Moving towards Central India, especially Madhya Pradesh offers a lot of opportunity because of the variety in produce. Unfortunately, the farmers of the state are at a very low level. Thus, backward integration is required in many aspects. Due to the plethora of opportunities available in the state, the magnitude of the project has risen three times. But the pandemic has forced us to put everything on hold.

Q What are the expansion plans, especially in regard to the Food Terminal Market?

Since we are a South India-based company, we are expanding from Tamil Nadu. In Hosur, we are developing 3 billion sq. ft. of industrial and warehouse logistic terminal, in Chennai it will be 1 million sq. ft., and in Hoskote, Bangalore, we plan to develop 4 million sq. ft. Moving towards Madurai and Coimbatore, we are developing 2 million and 1 billion sq. ft respectively. In the West, we have already invested in Bhiwandi. In North India, we are looking at Farrukhnagar, Sonipat etc.

The reason behind the immense support from clients is due to the quality and precision we have been able to showcase in these difficult times.

Coming to the agriculture business, it has a lot of sentimental value attached to it. It is more of a sellers’ market rather than a buyers’ market. Farmers too expect to do business respectfully. Therefore, we are working on creating various collection centres at the grassroot level. From there, we will be building a primary processing centre which will in turn connect to these  mega food terminal markets where customers, both, domestic and international will be present. For this, I am looking for the government support, where the railway yards, dry ports etc. can be provided to us.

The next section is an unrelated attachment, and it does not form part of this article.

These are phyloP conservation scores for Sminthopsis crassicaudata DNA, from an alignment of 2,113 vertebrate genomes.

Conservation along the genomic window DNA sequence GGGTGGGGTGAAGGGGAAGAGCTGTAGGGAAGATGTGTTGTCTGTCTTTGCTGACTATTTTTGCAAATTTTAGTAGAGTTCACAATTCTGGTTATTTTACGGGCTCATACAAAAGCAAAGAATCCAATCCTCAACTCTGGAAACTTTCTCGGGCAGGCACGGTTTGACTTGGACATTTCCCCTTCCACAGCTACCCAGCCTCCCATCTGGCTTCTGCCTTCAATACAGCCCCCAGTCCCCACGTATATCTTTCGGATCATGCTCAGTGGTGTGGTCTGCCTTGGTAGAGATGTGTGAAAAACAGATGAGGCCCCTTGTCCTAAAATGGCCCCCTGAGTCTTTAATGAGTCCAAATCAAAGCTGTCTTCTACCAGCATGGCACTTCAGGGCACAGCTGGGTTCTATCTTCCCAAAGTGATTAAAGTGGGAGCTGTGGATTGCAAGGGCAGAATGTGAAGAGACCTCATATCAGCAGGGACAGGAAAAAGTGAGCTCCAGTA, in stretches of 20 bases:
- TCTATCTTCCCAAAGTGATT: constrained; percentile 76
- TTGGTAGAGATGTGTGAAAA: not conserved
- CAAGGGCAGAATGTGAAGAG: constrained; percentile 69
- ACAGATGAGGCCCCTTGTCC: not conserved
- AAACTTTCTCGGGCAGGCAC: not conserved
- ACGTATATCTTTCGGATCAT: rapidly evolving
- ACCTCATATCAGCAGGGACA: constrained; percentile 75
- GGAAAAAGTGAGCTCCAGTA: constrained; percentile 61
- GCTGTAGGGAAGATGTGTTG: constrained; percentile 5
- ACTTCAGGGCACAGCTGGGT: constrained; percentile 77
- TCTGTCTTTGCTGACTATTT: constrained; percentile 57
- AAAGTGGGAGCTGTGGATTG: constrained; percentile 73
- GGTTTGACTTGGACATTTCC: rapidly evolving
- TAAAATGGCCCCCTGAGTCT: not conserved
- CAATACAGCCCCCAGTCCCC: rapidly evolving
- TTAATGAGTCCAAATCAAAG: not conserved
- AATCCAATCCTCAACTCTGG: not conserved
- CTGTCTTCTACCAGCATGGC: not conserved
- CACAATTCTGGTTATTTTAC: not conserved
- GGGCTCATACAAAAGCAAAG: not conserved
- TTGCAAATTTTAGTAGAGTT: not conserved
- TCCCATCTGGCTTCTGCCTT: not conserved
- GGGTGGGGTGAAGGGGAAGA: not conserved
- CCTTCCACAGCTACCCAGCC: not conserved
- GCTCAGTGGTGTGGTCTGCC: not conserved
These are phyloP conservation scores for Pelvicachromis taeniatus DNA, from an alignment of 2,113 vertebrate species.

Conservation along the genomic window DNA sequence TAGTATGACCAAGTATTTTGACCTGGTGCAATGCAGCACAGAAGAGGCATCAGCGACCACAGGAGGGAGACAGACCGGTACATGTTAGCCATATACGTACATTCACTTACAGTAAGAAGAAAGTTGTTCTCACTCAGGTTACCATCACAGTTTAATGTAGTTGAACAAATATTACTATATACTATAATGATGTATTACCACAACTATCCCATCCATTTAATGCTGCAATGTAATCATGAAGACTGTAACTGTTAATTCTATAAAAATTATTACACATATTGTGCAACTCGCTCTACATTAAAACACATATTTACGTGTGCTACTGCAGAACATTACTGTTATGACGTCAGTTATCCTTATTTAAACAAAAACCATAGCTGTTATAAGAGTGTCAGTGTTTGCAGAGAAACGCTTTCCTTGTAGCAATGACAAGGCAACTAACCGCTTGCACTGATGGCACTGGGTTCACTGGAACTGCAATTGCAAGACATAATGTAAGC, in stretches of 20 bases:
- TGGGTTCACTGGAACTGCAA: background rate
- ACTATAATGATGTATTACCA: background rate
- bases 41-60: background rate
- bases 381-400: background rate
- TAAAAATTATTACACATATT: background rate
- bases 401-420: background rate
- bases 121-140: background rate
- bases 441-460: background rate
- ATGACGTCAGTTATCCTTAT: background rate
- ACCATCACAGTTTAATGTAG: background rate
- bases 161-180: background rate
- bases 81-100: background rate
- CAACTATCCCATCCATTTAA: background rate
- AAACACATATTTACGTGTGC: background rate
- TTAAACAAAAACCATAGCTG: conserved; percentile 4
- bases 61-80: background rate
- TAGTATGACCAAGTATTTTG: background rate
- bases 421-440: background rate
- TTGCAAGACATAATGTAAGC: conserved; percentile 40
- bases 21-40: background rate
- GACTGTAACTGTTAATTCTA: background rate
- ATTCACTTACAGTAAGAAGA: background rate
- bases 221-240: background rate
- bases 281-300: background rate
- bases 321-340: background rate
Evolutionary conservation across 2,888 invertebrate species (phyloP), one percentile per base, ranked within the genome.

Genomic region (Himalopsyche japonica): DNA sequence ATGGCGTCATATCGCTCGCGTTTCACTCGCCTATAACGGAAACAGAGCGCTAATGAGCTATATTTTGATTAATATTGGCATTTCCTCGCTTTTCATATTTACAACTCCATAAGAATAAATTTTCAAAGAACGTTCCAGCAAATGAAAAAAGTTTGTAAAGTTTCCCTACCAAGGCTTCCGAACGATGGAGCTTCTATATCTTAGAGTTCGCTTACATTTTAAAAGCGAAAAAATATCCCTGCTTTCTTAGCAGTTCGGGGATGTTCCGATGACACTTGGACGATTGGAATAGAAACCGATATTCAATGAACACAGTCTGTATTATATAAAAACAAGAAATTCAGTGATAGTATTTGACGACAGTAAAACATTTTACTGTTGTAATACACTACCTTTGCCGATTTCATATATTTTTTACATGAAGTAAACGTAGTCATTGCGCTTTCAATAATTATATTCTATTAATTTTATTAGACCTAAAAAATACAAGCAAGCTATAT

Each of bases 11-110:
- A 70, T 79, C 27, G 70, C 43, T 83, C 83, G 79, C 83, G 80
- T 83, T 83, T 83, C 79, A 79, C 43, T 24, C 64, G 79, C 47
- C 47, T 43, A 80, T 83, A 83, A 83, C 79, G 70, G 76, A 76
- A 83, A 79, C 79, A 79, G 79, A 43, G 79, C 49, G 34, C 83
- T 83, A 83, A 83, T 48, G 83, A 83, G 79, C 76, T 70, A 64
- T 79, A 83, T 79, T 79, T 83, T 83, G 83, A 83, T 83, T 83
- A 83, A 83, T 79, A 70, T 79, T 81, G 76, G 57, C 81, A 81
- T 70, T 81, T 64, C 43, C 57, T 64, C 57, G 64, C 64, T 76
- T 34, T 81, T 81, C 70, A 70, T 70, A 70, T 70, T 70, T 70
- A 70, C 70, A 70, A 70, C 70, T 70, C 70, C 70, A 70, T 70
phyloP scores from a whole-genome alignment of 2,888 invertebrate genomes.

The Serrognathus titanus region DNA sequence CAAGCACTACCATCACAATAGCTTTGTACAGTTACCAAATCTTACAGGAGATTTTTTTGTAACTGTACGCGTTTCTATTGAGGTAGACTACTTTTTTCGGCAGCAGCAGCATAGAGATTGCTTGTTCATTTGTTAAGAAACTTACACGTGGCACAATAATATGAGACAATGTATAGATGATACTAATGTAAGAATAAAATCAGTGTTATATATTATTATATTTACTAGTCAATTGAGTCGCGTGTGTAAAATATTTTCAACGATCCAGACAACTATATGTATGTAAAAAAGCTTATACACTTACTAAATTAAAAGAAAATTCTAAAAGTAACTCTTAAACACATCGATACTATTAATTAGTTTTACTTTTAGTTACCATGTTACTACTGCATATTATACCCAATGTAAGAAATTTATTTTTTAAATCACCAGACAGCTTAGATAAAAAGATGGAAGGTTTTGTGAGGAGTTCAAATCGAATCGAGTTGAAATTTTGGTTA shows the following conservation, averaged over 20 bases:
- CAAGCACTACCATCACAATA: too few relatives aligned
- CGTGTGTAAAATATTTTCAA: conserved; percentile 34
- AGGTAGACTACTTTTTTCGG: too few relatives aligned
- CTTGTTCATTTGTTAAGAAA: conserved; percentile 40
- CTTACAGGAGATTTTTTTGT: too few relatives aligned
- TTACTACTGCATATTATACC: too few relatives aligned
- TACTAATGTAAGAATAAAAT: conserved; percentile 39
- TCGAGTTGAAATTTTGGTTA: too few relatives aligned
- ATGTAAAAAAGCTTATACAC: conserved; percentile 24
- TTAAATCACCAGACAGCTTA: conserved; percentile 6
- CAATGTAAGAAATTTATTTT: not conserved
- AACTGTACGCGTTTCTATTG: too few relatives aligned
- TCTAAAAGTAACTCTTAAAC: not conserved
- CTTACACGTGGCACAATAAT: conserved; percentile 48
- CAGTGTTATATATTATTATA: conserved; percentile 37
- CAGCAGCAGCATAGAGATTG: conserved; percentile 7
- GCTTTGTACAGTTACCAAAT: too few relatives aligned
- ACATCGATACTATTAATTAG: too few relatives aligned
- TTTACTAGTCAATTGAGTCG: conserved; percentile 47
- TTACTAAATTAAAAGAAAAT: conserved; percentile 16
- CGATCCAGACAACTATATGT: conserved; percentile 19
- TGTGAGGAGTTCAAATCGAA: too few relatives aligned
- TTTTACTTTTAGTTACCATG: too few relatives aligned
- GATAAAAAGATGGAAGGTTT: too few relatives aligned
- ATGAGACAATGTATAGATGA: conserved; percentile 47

Q According to you, what are challenges thrown by the pandemic and how do you plan to overcome them?

The three things the pandemic has showcased are: First, tangible and intangible i.e. the gratitude, that anything can happen to anyone, thereby becoming better human beings. Second, persistence, that life has to go on and third, dependability. Pre-pandemic, we never realised how people working for us were of importance to us. During the pandemic, life came to a standstill with labour or other helping staff gone.

Our sites did not stop even for a day, other than the government lockdown orders. No labour has left us, we did not see any migration happening.

Another tangible aspect is that the way of doing business has changed, moving more towards robotics and technology taking a prominent role in this industry. Today we are talking about the AI, IoT, Cobots etc. Thus, technology has become very critical. Also, quick decisions and better planning is in place due to a volatile situation. One has to be very agile and quick today. Turnaround time has changed with a new technology interface.

W hat makes you stand out from among your competitors?

As mentioned earlier, my understanding regarding land is one of the very big USP as compared to others. Secondly, our preparation towards future-ready assets keeps us ahead of our competitors. Third, our longevity of Indian business perspective makes us different. Being in the business for more than 45 years, we understand the complexities and the advantages of the Indian business approach. Being exporters, we better understand that the element of quality and precision is of utmost importance. The minutest of fault, rejects our entire lot. Thus, or entire system is based on efficiency, quality and the deliveries which help us stand out among the competitors.

Q What is the new normal in the logistics industry?

The interface of technology is a new change. From B2B to B2C, e-commerce has taken a very significant role, changing the entire perspective of the business. Today the goods are being delivered directly from the manufacturer to the consumer. Technology and B2C will take prominence in this new normal.